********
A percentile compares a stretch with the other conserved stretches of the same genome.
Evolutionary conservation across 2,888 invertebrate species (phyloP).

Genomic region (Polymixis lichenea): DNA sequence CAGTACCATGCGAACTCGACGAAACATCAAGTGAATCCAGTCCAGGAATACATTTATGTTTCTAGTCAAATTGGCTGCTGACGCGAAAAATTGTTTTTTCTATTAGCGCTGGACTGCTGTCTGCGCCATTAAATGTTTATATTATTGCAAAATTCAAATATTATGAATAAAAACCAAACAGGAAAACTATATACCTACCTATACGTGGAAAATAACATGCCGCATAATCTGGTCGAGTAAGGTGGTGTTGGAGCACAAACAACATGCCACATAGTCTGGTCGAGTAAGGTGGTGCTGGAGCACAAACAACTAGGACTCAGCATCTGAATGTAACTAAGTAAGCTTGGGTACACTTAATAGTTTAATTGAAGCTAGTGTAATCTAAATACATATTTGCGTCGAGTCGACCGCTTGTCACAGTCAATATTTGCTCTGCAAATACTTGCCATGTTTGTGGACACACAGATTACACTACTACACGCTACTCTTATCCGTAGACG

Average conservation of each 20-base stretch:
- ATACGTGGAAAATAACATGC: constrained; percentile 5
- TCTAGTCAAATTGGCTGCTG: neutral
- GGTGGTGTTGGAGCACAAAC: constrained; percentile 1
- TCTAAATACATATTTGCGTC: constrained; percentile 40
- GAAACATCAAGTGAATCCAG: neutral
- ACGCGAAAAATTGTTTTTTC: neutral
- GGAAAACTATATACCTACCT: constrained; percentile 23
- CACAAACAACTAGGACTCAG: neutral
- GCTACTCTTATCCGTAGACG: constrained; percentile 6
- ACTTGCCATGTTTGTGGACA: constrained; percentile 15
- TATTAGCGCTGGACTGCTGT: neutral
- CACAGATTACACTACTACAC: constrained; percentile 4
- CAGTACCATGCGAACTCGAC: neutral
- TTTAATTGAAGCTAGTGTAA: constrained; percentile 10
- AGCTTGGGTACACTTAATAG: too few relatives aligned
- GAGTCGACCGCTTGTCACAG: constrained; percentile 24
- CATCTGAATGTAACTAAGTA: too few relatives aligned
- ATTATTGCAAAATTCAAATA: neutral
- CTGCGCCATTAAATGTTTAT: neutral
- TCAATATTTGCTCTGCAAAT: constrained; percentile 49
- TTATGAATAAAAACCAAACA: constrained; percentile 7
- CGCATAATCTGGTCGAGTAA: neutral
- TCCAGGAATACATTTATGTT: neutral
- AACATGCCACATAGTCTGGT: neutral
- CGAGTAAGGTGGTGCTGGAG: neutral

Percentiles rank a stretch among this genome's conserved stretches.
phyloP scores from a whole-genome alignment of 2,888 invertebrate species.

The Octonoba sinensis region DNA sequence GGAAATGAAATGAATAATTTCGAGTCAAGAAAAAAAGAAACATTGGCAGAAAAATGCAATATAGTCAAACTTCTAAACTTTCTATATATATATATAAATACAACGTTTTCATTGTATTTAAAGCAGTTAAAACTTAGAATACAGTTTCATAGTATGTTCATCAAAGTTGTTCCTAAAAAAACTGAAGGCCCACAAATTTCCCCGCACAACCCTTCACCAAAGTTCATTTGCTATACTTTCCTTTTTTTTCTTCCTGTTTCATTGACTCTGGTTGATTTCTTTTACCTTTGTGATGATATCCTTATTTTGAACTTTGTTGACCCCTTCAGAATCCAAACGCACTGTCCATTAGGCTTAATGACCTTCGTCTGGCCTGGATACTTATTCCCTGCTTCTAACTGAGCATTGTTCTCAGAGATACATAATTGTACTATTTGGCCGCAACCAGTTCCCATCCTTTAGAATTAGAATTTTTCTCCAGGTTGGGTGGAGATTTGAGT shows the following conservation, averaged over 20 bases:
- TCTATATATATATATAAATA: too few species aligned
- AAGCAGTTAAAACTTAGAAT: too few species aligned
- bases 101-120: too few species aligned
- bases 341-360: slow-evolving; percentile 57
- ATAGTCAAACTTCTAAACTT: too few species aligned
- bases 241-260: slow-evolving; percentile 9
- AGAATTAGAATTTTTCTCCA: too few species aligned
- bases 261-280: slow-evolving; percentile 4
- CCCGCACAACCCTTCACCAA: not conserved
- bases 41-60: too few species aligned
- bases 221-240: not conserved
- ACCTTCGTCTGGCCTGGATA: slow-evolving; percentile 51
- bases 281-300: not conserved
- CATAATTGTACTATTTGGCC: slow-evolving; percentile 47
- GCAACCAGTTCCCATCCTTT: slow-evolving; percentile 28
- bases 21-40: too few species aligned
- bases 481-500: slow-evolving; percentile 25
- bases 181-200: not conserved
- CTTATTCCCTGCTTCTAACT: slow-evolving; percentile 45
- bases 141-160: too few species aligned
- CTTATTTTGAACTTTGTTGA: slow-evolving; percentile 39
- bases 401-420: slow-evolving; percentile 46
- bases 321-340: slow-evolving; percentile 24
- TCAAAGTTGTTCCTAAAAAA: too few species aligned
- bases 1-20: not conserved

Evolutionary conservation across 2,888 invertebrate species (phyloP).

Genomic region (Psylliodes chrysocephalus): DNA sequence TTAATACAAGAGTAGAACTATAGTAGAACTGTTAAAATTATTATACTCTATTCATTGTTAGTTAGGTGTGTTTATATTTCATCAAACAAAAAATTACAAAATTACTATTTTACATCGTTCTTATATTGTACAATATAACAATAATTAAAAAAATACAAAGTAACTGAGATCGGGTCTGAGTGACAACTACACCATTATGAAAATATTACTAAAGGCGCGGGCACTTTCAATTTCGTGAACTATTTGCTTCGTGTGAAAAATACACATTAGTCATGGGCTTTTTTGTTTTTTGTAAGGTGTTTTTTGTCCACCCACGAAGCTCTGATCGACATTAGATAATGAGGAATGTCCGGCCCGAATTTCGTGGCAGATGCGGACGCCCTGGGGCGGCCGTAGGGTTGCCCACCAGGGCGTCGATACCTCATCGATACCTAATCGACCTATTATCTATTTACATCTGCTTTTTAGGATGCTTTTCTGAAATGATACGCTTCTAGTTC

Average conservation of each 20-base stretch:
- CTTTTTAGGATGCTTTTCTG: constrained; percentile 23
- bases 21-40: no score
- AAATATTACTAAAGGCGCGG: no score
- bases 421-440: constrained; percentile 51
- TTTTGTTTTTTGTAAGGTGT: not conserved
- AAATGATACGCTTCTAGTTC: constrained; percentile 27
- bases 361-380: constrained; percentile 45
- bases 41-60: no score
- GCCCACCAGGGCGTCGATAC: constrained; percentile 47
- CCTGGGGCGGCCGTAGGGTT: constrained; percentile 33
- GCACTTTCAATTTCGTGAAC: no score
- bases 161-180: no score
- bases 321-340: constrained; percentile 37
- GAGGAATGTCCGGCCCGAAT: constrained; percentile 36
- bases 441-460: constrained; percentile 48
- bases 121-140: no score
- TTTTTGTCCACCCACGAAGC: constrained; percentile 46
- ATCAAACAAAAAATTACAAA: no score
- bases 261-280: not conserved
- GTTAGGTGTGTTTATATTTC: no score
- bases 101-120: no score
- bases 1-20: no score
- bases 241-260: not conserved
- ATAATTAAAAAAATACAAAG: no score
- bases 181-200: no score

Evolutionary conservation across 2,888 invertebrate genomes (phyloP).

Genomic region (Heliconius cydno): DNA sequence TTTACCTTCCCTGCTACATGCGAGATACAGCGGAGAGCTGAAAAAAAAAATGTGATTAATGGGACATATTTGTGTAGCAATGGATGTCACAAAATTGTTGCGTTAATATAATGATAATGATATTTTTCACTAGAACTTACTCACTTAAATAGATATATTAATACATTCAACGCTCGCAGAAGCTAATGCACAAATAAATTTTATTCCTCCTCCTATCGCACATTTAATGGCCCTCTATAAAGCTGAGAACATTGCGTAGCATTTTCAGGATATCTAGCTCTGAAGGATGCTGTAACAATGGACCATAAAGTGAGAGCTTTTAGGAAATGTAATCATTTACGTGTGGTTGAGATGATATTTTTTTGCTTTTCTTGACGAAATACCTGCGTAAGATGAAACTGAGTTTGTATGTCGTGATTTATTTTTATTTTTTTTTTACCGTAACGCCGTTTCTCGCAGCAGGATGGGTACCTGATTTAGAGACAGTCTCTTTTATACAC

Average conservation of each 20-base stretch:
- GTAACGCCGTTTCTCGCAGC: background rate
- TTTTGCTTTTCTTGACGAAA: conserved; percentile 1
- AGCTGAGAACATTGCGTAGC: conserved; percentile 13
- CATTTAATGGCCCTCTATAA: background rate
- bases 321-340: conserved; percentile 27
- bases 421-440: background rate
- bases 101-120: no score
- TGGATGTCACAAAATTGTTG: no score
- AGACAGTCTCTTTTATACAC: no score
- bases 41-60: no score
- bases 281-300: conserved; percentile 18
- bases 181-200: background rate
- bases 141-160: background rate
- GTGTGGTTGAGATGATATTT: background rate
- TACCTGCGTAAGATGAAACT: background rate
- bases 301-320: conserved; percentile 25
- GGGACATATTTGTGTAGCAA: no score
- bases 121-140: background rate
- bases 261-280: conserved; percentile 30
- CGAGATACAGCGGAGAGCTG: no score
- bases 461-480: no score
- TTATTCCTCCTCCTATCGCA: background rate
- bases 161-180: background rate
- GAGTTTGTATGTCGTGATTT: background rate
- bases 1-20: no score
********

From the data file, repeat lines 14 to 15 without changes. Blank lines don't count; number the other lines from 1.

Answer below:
- ACTTGCCATGTTTGTGGACA: constrained; percentile 15
- TATTAGCGCTGGACTGCTGT: neutral